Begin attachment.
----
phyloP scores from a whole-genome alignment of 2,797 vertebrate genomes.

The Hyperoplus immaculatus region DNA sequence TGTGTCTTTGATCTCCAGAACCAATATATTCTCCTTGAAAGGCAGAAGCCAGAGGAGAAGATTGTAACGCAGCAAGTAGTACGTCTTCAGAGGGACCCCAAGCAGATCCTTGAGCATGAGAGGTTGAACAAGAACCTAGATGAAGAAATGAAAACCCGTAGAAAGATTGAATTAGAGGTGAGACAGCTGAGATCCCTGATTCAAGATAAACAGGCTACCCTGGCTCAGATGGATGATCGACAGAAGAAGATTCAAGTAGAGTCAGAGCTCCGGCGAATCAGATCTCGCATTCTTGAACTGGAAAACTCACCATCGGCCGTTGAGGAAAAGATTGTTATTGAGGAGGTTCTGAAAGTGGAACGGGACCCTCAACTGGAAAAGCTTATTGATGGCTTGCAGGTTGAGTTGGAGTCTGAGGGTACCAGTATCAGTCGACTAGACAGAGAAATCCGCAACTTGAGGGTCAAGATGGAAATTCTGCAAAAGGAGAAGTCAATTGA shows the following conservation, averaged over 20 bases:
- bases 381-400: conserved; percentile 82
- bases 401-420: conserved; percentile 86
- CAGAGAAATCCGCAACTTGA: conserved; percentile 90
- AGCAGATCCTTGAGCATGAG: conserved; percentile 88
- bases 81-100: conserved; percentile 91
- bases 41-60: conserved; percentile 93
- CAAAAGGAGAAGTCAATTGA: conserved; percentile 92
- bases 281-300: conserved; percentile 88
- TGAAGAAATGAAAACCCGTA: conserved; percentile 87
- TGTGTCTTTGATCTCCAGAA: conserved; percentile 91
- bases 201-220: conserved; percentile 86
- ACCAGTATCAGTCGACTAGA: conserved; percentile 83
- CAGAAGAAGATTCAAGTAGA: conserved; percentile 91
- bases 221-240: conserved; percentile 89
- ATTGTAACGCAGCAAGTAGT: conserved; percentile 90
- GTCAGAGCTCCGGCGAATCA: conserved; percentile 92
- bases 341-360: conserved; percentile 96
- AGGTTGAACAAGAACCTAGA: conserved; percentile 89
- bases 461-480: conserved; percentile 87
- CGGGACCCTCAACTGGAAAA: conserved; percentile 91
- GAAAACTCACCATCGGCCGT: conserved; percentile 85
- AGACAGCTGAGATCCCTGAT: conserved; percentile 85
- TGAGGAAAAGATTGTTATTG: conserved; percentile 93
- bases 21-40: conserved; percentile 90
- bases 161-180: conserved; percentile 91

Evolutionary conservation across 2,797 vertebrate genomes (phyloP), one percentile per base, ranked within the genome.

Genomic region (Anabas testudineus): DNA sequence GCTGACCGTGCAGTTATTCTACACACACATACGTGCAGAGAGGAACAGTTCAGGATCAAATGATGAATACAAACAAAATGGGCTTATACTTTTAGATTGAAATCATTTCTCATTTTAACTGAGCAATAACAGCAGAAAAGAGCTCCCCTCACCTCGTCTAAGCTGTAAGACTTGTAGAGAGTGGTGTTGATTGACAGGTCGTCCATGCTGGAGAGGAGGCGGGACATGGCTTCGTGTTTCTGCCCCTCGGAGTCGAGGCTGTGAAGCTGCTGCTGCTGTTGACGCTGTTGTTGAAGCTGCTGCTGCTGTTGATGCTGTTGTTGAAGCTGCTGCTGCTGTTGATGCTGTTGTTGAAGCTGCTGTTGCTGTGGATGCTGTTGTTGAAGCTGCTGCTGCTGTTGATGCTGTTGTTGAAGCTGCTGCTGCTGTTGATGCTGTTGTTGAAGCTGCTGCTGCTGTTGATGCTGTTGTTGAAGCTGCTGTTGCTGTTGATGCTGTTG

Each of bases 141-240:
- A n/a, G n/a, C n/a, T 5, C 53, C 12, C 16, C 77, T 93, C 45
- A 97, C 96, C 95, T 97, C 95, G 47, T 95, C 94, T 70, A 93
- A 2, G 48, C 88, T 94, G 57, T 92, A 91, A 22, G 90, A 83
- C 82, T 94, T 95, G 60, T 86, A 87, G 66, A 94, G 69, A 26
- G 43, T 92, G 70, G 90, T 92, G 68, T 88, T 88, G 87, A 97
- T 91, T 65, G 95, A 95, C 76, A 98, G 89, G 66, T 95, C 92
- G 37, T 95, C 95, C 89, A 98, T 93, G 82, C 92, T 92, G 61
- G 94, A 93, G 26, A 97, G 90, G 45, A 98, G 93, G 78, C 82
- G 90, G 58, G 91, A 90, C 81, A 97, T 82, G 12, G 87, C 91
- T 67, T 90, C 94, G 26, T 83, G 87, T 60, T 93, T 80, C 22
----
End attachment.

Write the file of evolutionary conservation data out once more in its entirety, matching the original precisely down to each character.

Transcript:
phyloP scores from a whole-genome alignment of 2,797 vertebrate genomes.

The Hyperoplus immaculatus region DNA sequence TGTGTCTTTGATCTCCAGAACCAATATATTCTCCTTGAAAGGCAGAAGCCAGAGGAGAAGATTGTAACGCAGCAAGTAGTACGTCTTCAGAGGGACCCCAAGCAGATCCTTGAGCATGAGAGGTTGAACAAGAACCTAGATGAAGAAATGAAAACCCGTAGAAAGATTGAATTAGAGGTGAGACAGCTGAGATCCCTGATTCAAGATAAACAGGCTACCCTGGCTCAGATGGATGATCGACAGAAGAAGATTCAAGTAGAGTCAGAGCTCCGGCGAATCAGATCTCGCATTCTTGAACTGGAAAACTCACCATCGGCCGTTGAGGAAAAGATTGTTATTGAGGAGGTTCTGAAAGTGGAACGGGACCCTCAACTGGAAAAGCTTATTGATGGCTTGCAGGTTGAGTTGGAGTCTGAGGGTACCAGTATCAGTCGACTAGACAGAGAAATCCGCAACTTGAGGGTCAAGATGGAAATTCTGCAAAAGGAGAAGTCAATTGA shows the following conservation, averaged over 20 bases:
- bases 381-400: conserved; percentile 82
- bases 401-420: conserved; percentile 86
- CAGAGAAATCCGCAACTTGA: conserved; percentile 90
- AGCAGATCCTTGAGCATGAG: conserved; percentile 88
- bases 81-100: conserved; percentile 91
- bases 41-60: conserved; percentile 93
- CAAAAGGAGAAGTCAATTGA: conserved; percentile 92
- bases 281-300: conserved; percentile 88
- TGAAGAAATGAAAACCCGTA: conserved; percentile 87
- TGTGTCTTTGATCTCCAGAA: conserved; percentile 91
- bases 201-220: conserved; percentile 86
- ACCAGTATCAGTCGACTAGA: conserved; percentile 83
- CAGAAGAAGATTCAAGTAGA: conserved; percentile 91
- bases 221-240: conserved; percentile 89
- ATTGTAACGCAGCAAGTAGT: conserved; percentile 90
- GTCAGAGCTCCGGCGAATCA: conserved; percentile 92
- bases 341-360: conserved; percentile 96
- AGGTTGAACAAGAACCTAGA: conserved; percentile 89
- bases 461-480: conserved; percentile 87
- CGGGACCCTCAACTGGAAAA: conserved; percentile 91
- GAAAACTCACCATCGGCCGT: conserved; percentile 85
- AGACAGCTGAGATCCCTGAT: conserved; percentile 85
- TGAGGAAAAGATTGTTATTG: conserved; percentile 93
- bases 21-40: conserved; percentile 90
- bases 161-180: conserved; percentile 91

Evolutionary conservation across 2,797 vertebrate genomes (phyloP), one percentile per base, ranked within the genome.

Genomic region (Anabas testudineus): DNA sequence GCTGACCGTGCAGTTATTCTACACACACATACGTGCAGAGAGGAACAGTTCAGGATCAAATGATGAATACAAACAAAATGGGCTTATACTTTTAGATTGAAATCATTTCTCATTTTAACTGAGCAATAACAGCAGAAAAGAGCTCCCCTCACCTCGTCTAAGCTGTAAGACTTGTAGAGAGTGGTGTTGATTGACAGGTCGTCCATGCTGGAGAGGAGGCGGGACATGGCTTCGTGTTTCTGCCCCTCGGAGTCGAGGCTGTGAAGCTGCTGCTGCTGTTGACGCTGTTGTTGAAGCTGCTGCTGCTGTTGATGCTGTTGTTGAAGCTGCTGCTGCTGTTGATGCTGTTGTTGAAGCTGCTGTTGCTGTGGATGCTGTTGTTGAAGCTGCTGCTGCTGTTGATGCTGTTGTTGAAGCTGCTGCTGCTGTTGATGCTGTTGTTGAAGCTGCTGCTGCTGTTGATGCTGTTGTTGAAGCTGCTGTTGCTGTTGATGCTGTTG

Each of bases 141-240:
- A n/a, G n/a, C n/a, T 5, C 53, C 12, C 16, C 77, T 93, C 45
- A 97, C 96, C 95, T 97, C 95, G 47, T 95, C 94, T 70, A 93
- A 2, G 48, C 88, T 94, G 57, T 92, A 91, A 22, G 90, A 83
- C 82, T 94, T 95, G 60, T 86, A 87, G 66, A 94, G 69, A 26
- G 43, T 92, G 70, G 90, T 92, G 68, T 88, T 88, G 87, A 97
- T 91, T 65, G 95, A 95, C 76, A 98, G 89, G 66, T 95, C 92
- G 37, T 95, C 95, C 89, A 98, T 93, G 82, C 92, T 92, G 61
- G 94, A 93, G 26, A 97, G 90, G 45, A 98, G 93, G 78, C 82
- G 90, G 58, G 91, A 90, C 81, A 97, T 82, G 12, G 87, C 91
- T 67, T 90, C 94, G 26, T 83, G 87, T 60, T 93, T 80, C 22